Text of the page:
Tuesday, July 28, 2015

We're going to Jackson

   When planning our vacation, we decided driving all day wasn't so much fun last year, so we broke our trip up just a bit. Our first stop put us in Jackson, Mississippi where we stayed one night. Thanks to the song by Johnny Cash and June Carter-Cash, I sang, "We're going to Jackson...." many times during our brief stay. It's one of those get in your head kind of songs! 
   Jackson is a city of about 145,000 people and is the state capital.Although we did not spent a lot of time in Jackson, something happened that will stick with me the rest of my life. 
   We arrived around 9 p.m. and were happy to see Chili's adjacent to the hotel. We had been on the road quite a while and were tired and hungry. After checking into our room, we walked across the parking lot to the restaurant. The parking lot was full, so we were sure we would have a bit of a wait.
   When we walked into the restaurant, we noticed something different. Aside from the waitress and a manager, we were the only white people in the whole place. Growing up with friends who were African-Americans and to this day having friends of color, it didn't phase me, my husband or daughter in the least. The host told us it would be a 30 minute wait, so we sat down and that's when I felt as if I were in someone else's shoes.
   As we were waiting, I began thinking about being in a city in the south, who saw plenty of conflicts when African Americans were fighting for their civil rights. There were times in this city (and across the United States) when blacks and whites could not be in the same restaurant. There were times when a black family were surrounded by whites and felt like outcasts. There were times when hate filled the hearts of so many people that it almost tore our country apart.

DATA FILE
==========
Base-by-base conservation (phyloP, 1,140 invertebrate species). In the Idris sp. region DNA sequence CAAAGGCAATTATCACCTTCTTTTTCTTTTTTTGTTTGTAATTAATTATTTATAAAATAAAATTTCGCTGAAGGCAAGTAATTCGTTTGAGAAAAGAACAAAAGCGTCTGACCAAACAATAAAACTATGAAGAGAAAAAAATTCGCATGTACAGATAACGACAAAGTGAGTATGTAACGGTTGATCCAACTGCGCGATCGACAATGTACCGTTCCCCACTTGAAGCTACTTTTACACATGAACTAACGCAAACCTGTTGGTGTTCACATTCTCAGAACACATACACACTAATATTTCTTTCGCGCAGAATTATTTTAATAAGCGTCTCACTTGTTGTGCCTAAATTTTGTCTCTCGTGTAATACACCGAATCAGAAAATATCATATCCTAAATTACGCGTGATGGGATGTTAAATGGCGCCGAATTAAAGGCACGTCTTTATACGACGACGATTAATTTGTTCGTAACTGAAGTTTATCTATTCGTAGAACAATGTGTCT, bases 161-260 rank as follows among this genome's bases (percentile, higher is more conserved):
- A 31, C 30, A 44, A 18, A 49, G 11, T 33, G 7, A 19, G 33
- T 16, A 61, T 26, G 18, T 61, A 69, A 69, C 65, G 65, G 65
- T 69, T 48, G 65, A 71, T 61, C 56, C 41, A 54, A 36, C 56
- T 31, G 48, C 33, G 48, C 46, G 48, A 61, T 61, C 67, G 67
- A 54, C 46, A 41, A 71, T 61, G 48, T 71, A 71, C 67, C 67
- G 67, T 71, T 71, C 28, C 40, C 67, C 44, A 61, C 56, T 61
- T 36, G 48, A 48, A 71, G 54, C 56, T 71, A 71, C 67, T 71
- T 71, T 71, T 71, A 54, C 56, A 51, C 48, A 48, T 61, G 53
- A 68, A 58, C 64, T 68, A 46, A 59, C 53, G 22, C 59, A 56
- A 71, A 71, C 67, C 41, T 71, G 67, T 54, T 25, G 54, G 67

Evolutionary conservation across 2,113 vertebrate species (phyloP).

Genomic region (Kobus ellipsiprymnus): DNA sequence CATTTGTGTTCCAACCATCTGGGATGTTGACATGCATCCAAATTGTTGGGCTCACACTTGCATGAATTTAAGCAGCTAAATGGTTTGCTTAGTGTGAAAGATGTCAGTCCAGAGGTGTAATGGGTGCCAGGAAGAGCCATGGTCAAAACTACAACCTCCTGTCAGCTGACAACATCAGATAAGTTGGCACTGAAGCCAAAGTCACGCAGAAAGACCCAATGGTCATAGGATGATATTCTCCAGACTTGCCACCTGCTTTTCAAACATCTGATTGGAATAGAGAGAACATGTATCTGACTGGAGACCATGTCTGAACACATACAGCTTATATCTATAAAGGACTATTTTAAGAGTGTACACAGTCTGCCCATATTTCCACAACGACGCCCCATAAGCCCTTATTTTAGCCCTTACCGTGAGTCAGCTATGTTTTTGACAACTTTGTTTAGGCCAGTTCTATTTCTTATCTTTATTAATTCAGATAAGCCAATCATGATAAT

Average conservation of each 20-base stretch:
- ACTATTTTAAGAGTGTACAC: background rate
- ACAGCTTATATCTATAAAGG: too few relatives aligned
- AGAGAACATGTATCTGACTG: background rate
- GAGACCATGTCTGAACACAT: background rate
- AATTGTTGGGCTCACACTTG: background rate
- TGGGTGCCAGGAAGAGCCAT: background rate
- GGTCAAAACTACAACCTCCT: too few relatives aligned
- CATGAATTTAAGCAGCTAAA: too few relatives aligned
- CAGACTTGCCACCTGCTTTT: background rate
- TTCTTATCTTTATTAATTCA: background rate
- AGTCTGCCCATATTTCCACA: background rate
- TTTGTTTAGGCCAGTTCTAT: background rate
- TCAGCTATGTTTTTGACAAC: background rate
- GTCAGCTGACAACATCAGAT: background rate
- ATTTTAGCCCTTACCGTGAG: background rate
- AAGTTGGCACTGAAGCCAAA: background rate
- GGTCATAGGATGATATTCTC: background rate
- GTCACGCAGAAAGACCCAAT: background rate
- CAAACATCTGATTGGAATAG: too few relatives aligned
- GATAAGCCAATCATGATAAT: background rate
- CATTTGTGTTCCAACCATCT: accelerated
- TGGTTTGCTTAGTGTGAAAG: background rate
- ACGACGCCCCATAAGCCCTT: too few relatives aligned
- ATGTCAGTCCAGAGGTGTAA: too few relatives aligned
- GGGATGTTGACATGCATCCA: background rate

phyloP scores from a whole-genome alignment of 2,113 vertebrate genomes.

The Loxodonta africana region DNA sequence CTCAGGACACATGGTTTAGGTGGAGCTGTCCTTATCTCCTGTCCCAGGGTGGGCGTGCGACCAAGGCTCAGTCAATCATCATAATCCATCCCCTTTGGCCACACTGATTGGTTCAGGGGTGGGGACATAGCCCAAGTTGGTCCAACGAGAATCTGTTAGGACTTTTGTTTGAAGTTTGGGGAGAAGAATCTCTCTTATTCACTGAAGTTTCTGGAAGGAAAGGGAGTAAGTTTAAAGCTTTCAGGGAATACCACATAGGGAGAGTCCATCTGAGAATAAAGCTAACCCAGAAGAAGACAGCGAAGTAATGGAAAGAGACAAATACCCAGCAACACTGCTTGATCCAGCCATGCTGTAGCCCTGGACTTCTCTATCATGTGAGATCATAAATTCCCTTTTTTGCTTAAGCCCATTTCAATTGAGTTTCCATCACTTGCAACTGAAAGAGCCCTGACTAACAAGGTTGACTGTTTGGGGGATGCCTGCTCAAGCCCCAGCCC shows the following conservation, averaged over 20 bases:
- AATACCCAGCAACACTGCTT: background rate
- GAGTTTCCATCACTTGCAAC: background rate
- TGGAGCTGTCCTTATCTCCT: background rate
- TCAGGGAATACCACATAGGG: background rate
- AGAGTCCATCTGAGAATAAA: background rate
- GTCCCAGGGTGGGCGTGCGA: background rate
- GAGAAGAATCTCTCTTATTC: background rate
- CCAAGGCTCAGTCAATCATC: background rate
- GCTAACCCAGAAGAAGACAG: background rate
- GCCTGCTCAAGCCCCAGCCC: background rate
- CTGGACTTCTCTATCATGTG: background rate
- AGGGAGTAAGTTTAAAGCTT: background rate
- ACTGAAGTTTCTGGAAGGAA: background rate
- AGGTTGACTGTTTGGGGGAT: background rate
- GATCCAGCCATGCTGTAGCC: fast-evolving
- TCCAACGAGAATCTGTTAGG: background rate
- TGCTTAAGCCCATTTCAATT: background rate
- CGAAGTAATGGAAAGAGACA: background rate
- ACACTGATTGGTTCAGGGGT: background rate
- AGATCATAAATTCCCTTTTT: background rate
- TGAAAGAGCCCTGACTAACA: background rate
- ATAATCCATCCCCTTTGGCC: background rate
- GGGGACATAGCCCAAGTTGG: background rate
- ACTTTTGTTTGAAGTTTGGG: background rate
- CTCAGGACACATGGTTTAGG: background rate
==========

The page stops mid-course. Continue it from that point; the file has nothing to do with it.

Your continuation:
For a moment I completely understood how it felt to be different in the sense of race. I wondered if some of the people in the restaurant had grown up in Jackson and had grandparents or parents who never had the opportunity to sit in a restaurant with people of a different race. I wondered if there were some in there who looked at us with dislike because of the past. It was my hopes nobody did, because as I looked at the many tables of men, women and children dining....I saw Americans. 
   I believe our country has made great strides since Dr. Martin Luther King, Jr. marched on Washington and Rosa Parks stood up and spoke for her generation. I believe our country is the greatest on earth, but I do believe there is still healing to do.
   How do we heal? For me, I think we heal the present by treating others with respect. We heal the present by not clinging to things in the past that are symbols of times when all Americans were not treated fairly. We can heal the present by viewing one another as equals. 
   Recently, a controversial flag has taken center stage and has stirred up emotions, hard feelings and conflict across the south. For me, I question the genuineness of those who want to fly the rebel flag now.Why now? I'd challenge anyone who wants to fly it to give me reasons why this flag has such meaning to you.  I've grown up in the same town my entire life and have never seen anyone fly the rebel flag. Because it has recently made the news and has been taken down in states across the south, people automatically feel some connection to it. It makes no sense to me. 
   The flag is not a representation of now....it's a representation of the past. For me, it should stay in the past so we can move forward as a country. 
   Our past is our past and scholars will write about it so future generations can know the history of their country. Not all the history of the United States gives you a warm and fuzzy feeling. Some of it is heartbreaking, but it is history. When future generations are reading about our country decades from now, wouldn't it be great if they read about how our country was strengthened by love and not divided by hate?


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